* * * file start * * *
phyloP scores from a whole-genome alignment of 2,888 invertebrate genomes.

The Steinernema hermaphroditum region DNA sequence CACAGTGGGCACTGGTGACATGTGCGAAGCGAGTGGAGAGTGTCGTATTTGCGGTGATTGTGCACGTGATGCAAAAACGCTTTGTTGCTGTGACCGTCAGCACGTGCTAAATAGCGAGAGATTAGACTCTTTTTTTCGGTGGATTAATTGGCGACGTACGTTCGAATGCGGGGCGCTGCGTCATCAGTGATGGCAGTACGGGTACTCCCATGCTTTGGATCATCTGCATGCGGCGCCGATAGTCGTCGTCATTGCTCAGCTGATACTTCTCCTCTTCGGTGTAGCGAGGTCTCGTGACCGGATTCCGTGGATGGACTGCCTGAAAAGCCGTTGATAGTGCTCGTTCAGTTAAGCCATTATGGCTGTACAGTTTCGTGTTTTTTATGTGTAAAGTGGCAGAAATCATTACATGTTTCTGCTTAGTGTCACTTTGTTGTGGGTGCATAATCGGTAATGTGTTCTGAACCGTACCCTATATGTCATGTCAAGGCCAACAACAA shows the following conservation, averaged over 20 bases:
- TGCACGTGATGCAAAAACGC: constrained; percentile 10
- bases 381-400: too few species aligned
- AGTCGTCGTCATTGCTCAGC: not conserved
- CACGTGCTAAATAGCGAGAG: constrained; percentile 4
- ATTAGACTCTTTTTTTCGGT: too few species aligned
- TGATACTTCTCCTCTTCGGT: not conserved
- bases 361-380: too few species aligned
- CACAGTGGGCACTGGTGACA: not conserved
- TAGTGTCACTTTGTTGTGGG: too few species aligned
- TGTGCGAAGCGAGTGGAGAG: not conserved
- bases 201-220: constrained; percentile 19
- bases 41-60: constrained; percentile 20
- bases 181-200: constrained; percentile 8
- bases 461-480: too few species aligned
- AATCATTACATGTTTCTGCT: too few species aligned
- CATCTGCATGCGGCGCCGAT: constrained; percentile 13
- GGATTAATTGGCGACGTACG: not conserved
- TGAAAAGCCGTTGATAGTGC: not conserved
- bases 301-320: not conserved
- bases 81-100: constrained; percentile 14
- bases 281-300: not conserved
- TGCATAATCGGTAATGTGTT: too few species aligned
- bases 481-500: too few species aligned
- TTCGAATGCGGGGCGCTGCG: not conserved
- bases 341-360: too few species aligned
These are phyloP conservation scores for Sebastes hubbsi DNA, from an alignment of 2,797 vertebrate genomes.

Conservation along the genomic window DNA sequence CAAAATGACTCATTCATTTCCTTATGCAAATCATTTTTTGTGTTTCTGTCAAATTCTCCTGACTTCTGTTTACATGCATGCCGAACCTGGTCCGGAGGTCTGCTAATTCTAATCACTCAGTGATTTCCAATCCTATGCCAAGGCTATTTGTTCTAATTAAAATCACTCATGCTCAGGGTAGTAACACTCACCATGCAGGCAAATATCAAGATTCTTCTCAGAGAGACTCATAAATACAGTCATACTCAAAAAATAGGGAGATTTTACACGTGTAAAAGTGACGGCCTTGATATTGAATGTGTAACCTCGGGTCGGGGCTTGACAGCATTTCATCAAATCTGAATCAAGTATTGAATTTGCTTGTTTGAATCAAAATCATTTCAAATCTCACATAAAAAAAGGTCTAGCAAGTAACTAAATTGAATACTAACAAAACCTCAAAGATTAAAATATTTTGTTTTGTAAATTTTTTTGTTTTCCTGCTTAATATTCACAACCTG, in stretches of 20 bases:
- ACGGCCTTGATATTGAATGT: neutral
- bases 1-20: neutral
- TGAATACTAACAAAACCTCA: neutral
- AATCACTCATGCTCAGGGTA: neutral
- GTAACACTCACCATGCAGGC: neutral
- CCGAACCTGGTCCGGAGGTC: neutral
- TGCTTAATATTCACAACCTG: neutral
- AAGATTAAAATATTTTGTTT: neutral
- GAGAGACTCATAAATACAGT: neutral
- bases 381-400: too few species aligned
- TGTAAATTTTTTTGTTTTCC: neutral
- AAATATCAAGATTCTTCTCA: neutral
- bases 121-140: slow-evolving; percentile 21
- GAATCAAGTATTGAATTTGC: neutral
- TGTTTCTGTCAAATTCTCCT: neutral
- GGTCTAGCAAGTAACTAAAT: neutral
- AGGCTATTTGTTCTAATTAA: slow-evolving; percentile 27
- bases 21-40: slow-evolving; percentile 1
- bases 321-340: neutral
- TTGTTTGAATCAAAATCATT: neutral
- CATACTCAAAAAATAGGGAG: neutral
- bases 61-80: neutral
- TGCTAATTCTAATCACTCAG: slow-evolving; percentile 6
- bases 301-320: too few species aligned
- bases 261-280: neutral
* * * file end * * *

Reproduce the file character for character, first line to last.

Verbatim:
phyloP scores from a whole-genome alignment of 2,888 invertebrate genomes.

The Steinernema hermaphroditum region DNA sequence CACAGTGGGCACTGGTGACATGTGCGAAGCGAGTGGAGAGTGTCGTATTTGCGGTGATTGTGCACGTGATGCAAAAACGCTTTGTTGCTGTGACCGTCAGCACGTGCTAAATAGCGAGAGATTAGACTCTTTTTTTCGGTGGATTAATTGGCGACGTACGTTCGAATGCGGGGCGCTGCGTCATCAGTGATGGCAGTACGGGTACTCCCATGCTTTGGATCATCTGCATGCGGCGCCGATAGTCGTCGTCATTGCTCAGCTGATACTTCTCCTCTTCGGTGTAGCGAGGTCTCGTGACCGGATTCCGTGGATGGACTGCCTGAAAAGCCGTTGATAGTGCTCGTTCAGTTAAGCCATTATGGCTGTACAGTTTCGTGTTTTTTATGTGTAAAGTGGCAGAAATCATTACATGTTTCTGCTTAGTGTCACTTTGTTGTGGGTGCATAATCGGTAATGTGTTCTGAACCGTACCCTATATGTCATGTCAAGGCCAACAACAA shows the following conservation, averaged over 20 bases:
- TGCACGTGATGCAAAAACGC: constrained; percentile 10
- bases 381-400: too few species aligned
- AGTCGTCGTCATTGCTCAGC: not conserved
- CACGTGCTAAATAGCGAGAG: constrained; percentile 4
- ATTAGACTCTTTTTTTCGGT: too few species aligned
- TGATACTTCTCCTCTTCGGT: not conserved
- bases 361-380: too few species aligned
- CACAGTGGGCACTGGTGACA: not conserved
- TAGTGTCACTTTGTTGTGGG: too few species aligned
- TGTGCGAAGCGAGTGGAGAG: not conserved
- bases 201-220: constrained; percentile 19
- bases 41-60: constrained; percentile 20
- bases 181-200: constrained; percentile 8
- bases 461-480: too few species aligned
- AATCATTACATGTTTCTGCT: too few species aligned
- CATCTGCATGCGGCGCCGAT: constrained; percentile 13
- GGATTAATTGGCGACGTACG: not conserved
- TGAAAAGCCGTTGATAGTGC: not conserved
- bases 301-320: not conserved
- bases 81-100: constrained; percentile 14
- bases 281-300: not conserved
- TGCATAATCGGTAATGTGTT: too few species aligned
- bases 481-500: too few species aligned
- TTCGAATGCGGGGCGCTGCG: not conserved
- bases 341-360: too few species aligned
These are phyloP conservation scores for Sebastes hubbsi DNA, from an alignment of 2,797 vertebrate genomes.

Conservation along the genomic window DNA sequence CAAAATGACTCATTCATTTCCTTATGCAAATCATTTTTTGTGTTTCTGTCAAATTCTCCTGACTTCTGTTTACATGCATGCCGAACCTGGTCCGGAGGTCTGCTAATTCTAATCACTCAGTGATTTCCAATCCTATGCCAAGGCTATTTGTTCTAATTAAAATCACTCATGCTCAGGGTAGTAACACTCACCATGCAGGCAAATATCAAGATTCTTCTCAGAGAGACTCATAAATACAGTCATACTCAAAAAATAGGGAGATTTTACACGTGTAAAAGTGACGGCCTTGATATTGAATGTGTAACCTCGGGTCGGGGCTTGACAGCATTTCATCAAATCTGAATCAAGTATTGAATTTGCTTGTTTGAATCAAAATCATTTCAAATCTCACATAAAAAAAGGTCTAGCAAGTAACTAAATTGAATACTAACAAAACCTCAAAGATTAAAATATTTTGTTTTGTAAATTTTTTTGTTTTCCTGCTTAATATTCACAACCTG, in stretches of 20 bases:
- ACGGCCTTGATATTGAATGT: neutral
- bases 1-20: neutral
- TGAATACTAACAAAACCTCA: neutral
- AATCACTCATGCTCAGGGTA: neutral
- GTAACACTCACCATGCAGGC: neutral
- CCGAACCTGGTCCGGAGGTC: neutral
- TGCTTAATATTCACAACCTG: neutral
- AAGATTAAAATATTTTGTTT: neutral
- GAGAGACTCATAAATACAGT: neutral
- bases 381-400: too few species aligned
- TGTAAATTTTTTTGTTTTCC: neutral
- AAATATCAAGATTCTTCTCA: neutral
- bases 121-140: slow-evolving; percentile 21
- GAATCAAGTATTGAATTTGC: neutral
- TGTTTCTGTCAAATTCTCCT: neutral
- GGTCTAGCAAGTAACTAAAT: neutral
- AGGCTATTTGTTCTAATTAA: slow-evolving; percentile 27
- bases 21-40: slow-evolving; percentile 1
- bases 321-340: neutral
- TTGTTTGAATCAAAATCATT: neutral
- CATACTCAAAAAATAGGGAG: neutral
- bases 61-80: neutral
- TGCTAATTCTAATCACTCAG: slow-evolving; percentile 6
- bases 301-320: too few species aligned
- bases 261-280: neutral